Joined
    Dec 2008
    From
    South Coast of England
    Posts
    2,570
    Thanks
    1
    Hello JoanF
    Quote Originally Posted by JoanF View Post
    In a contest, players must take 3 balls.
    There are 3 green balls, 2 blue and one white.

    If the third ball is white, the player pass to the second stage.
    If the first 2 balls are the same color and the third white, the player pass automatically to the third stage.

    A player had automatically passed from first to third stage.

    What is the probability of the first 2 balls taken be blue?

    I don't have the correct solution
    My answer was 2/5

    Please help...
    You haven't told us a vital piece of information: is the first ball returned to the bag (or whatever) after it is drawn? I will assume that it is not.

    Suppose that A is the event: The first two balls are blue.

    Suppose that B is the event: The player passes to the third stage.

    Now the probability that the first ball drawn is blue is \frac{2}{6}=\frac13; and the probability that the second is blue (if the first is not returned to the bag) is then \frac15. So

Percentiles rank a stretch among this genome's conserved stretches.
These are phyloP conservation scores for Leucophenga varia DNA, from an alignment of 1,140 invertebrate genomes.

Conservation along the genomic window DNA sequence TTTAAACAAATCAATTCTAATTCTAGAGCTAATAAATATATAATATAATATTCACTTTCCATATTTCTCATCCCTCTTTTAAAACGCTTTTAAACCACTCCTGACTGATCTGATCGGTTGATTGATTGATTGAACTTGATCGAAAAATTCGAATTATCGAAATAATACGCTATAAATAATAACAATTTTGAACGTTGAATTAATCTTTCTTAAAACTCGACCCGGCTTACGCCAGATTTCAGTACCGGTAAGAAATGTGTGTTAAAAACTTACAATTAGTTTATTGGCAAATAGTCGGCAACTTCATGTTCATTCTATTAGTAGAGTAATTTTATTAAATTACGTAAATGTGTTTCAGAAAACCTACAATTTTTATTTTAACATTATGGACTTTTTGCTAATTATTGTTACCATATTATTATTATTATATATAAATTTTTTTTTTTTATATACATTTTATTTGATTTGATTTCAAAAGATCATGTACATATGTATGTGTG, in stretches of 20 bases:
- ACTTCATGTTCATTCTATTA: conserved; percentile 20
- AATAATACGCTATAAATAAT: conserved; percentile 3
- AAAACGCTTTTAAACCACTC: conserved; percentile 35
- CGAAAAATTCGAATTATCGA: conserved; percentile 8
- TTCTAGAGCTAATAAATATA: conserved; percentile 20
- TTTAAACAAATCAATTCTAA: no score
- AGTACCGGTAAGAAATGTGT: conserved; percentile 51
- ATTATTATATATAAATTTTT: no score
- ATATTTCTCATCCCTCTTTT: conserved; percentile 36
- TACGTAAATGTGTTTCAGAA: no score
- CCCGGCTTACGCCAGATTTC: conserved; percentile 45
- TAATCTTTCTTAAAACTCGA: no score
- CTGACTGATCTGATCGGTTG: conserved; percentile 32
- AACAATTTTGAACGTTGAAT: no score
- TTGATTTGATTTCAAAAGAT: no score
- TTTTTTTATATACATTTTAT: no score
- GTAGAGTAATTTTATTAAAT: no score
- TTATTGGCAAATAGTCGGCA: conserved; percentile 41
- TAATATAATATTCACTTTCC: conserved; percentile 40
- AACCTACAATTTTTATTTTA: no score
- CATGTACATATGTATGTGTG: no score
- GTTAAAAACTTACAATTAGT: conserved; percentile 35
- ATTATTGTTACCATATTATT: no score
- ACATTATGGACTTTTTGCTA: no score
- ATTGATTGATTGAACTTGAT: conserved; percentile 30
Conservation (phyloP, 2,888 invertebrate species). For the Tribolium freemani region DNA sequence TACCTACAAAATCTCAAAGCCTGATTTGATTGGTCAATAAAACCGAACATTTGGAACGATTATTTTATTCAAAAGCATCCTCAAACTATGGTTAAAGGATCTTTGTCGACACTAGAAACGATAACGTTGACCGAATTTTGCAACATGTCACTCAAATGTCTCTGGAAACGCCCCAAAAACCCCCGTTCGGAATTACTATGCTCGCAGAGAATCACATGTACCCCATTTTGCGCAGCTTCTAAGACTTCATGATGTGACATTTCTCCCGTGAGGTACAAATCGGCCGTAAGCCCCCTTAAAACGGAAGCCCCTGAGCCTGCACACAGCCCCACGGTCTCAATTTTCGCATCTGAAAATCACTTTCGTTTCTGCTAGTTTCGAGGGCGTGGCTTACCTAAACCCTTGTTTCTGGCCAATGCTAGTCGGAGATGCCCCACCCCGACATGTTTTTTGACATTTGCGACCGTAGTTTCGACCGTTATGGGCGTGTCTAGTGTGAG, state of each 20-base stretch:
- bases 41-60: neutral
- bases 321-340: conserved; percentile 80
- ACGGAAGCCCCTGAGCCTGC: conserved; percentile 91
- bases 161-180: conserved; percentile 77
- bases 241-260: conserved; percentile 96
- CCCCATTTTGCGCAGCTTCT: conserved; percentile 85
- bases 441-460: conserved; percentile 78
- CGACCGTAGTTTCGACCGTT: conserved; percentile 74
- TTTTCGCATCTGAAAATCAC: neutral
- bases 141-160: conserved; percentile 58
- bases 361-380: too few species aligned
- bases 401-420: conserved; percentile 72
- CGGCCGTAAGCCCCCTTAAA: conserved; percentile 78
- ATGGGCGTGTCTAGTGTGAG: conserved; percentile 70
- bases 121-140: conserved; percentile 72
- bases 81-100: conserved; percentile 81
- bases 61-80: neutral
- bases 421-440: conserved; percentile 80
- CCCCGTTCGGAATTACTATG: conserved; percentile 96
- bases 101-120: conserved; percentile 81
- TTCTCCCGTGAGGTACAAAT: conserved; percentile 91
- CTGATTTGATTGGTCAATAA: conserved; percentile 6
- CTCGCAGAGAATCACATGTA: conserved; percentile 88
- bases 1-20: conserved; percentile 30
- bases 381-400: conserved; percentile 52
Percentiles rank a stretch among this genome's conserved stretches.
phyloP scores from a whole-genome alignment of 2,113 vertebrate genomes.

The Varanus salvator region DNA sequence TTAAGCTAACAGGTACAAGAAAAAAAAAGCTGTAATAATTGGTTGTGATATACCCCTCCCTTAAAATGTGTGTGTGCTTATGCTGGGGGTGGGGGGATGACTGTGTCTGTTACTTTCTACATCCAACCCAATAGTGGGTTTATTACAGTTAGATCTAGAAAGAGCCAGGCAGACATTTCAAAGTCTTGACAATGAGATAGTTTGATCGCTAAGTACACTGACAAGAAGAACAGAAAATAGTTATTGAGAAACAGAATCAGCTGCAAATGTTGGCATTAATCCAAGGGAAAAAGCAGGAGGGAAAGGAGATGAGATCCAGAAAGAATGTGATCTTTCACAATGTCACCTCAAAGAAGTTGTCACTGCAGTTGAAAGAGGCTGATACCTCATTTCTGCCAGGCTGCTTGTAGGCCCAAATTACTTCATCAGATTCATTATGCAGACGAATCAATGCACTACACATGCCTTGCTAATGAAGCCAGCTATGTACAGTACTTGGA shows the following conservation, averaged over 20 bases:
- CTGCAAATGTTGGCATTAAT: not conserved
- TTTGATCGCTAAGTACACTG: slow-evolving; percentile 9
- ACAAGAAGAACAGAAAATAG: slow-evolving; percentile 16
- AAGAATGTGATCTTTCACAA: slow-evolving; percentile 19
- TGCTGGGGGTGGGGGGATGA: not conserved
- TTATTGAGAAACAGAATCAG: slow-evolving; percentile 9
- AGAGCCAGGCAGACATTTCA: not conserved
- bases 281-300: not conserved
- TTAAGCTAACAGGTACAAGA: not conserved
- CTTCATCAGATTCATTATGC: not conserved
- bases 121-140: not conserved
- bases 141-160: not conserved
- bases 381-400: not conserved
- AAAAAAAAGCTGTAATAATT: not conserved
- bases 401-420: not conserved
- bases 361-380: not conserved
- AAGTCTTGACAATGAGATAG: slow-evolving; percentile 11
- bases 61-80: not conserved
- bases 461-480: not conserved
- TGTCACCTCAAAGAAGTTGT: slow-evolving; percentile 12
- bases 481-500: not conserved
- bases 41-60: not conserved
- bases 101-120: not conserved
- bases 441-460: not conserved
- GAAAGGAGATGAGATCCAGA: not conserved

p(A) = \frac13\times \frac15 = \frac{1}{15}
    Similarly the probability that the first two balls drawn are green is \frac36\times\frac25=\frac15

    If the white ball has not been drawn in the first two draws, the probability that it is drawn on the third draw is \frac{1}{4}. This is also p(B|A), the probability that the player passes to the third stage, given that the first two balls were blue.

    Now event B can happen in either of two ways: where the third ball is white, with the first two balls either blue or green. So
    p(B) = \frac{1}{15}\times \frac14 + \frac15\times\frac14 = \frac{1}{15}
    Bayes' Theorem says:
    p(A|B) = \frac{p(B|A)p(A)}{p(B)}
    where p(A|B) is the probability that the first two balls were blue, given that the player passed to the third stage (which is what we want). So:
    p(A|B) = \frac{\dfrac14\times\dfrac{1}{15}}{\dfrac{1}{15}}
    =\frac14
    If the balls are returned to the bag each time, you can use the same method, but make adjustments to the individual probabilities.

    Grandad
    Follow Math Help Forum on Facebook and Google+

  5. #5
    Junior Member JoanF's Avatar
    Joined
    Apr 2009
    Posts
    39
    Quote Originally Posted by Grandad View Post
    Hello JoanFYou haven't told us a vital piece of information: is the first ball returned to the bag (or whatever) after it is drawn? I will assume that it is not.